The Doug Anthony Allstar returns
Tim Ferguson was once a Doug Anthony Allstar.
In the late ’80s and early ’90s this popular Australian comedy trio thrilled audiences with a mixture of songs, schoolboy humour and pranks. They were high energy, confronting and if you attended their live shows you risked becoming the object of their jokes.
The trio had onstage personas that contributed to their notoriety. Paul McDermott was cute, Richard Fidler sweet and Tim was the meanest with a cynical, critical and unpredictable streak that was ever-ready to belittle those without provocation.
I interviewed Tim In 1991 when The Doug Anthony Allstars were at the height of their popularity. They’d won awards at the Edinburgh Festival, regularly performed on the ABC’s The Big Gig and sold out shows worldwide.
It was a daunting interview because the Allstars mixed fact with fiction to mislead and ridicule journalists.
It was no surprise, then, that during the interview Tim said the Allstars were filming Batman Returns — the Tim Burton directed feature. He spoke at length about working with Burton, and actors Michael Keaton and Michelle Pfieffer.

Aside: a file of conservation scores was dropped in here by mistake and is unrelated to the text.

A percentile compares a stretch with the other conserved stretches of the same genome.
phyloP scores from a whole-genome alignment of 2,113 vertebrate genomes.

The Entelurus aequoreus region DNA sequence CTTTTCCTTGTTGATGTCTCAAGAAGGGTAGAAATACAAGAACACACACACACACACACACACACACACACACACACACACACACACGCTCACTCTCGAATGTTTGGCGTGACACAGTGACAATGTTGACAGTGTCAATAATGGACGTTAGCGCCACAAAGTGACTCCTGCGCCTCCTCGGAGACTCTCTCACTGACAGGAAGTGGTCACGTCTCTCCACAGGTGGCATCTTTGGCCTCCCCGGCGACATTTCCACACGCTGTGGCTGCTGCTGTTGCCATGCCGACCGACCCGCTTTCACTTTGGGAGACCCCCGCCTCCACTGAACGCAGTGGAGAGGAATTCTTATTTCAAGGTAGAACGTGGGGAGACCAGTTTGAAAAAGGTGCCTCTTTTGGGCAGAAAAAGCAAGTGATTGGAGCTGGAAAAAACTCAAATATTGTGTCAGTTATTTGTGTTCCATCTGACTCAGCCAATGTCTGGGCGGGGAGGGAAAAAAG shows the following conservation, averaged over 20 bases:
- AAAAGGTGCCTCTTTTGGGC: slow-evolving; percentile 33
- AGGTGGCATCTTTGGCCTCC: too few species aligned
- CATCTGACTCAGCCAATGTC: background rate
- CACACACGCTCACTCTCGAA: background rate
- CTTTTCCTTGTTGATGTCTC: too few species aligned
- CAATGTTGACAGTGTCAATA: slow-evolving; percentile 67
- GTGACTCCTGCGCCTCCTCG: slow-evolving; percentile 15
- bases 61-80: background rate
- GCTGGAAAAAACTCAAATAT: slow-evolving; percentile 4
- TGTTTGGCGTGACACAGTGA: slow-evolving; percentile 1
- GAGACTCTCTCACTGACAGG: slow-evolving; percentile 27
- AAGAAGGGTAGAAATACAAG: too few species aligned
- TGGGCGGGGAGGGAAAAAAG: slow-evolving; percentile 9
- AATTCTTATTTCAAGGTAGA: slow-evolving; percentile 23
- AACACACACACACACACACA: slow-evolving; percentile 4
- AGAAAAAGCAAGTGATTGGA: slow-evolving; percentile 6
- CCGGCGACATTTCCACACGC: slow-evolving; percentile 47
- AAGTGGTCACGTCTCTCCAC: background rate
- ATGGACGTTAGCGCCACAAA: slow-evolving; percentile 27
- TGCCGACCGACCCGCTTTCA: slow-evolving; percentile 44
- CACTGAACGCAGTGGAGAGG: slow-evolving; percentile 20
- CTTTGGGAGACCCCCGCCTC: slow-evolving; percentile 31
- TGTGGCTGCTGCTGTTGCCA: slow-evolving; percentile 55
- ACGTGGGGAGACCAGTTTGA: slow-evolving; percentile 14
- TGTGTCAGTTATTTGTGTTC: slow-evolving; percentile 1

When the movie was released the Allstars were notably absent and it was clear that Tim had fabricated the whole story.
Twenty five years have passed since we spoke and the Doug Anthony Allstars broke up in 1994. When I caught up with him last night, I reminded him about this Batman story and he laughed.
“I’m really sorry about that, he apologised, “but that was part of The Allstars act.”
The act, he said, is getting back together for a tour later this year. Joining him will be Paul McDermott, but Richard Fidler has other commitments and will be replaced by Paul Livingston, a long time friend and fellow comedian.
The reunion is bitter sweet as Tim is suffering from multiple scheloris and confined to a wheelchair. However, he has a mischievous tone when he says there hasn’t been another Australian act at the Edinburgh Festival that set the room alight (literally).
Whether the Doug Anthony Allstars ignite any comedy venues on this tour is debatable.
One thing is certain, however, and that is that Tim no longer tells his Batman story.
I’m sure journalists everywhere will be relieved.
You can read Sue Bell’s original article with Tim Ferguson in Beat Street
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About the author
Sue Bell is an entertainment writer and author of Backpacked: A mostly true story, Beat Street and When Dreamworks came to Stanley.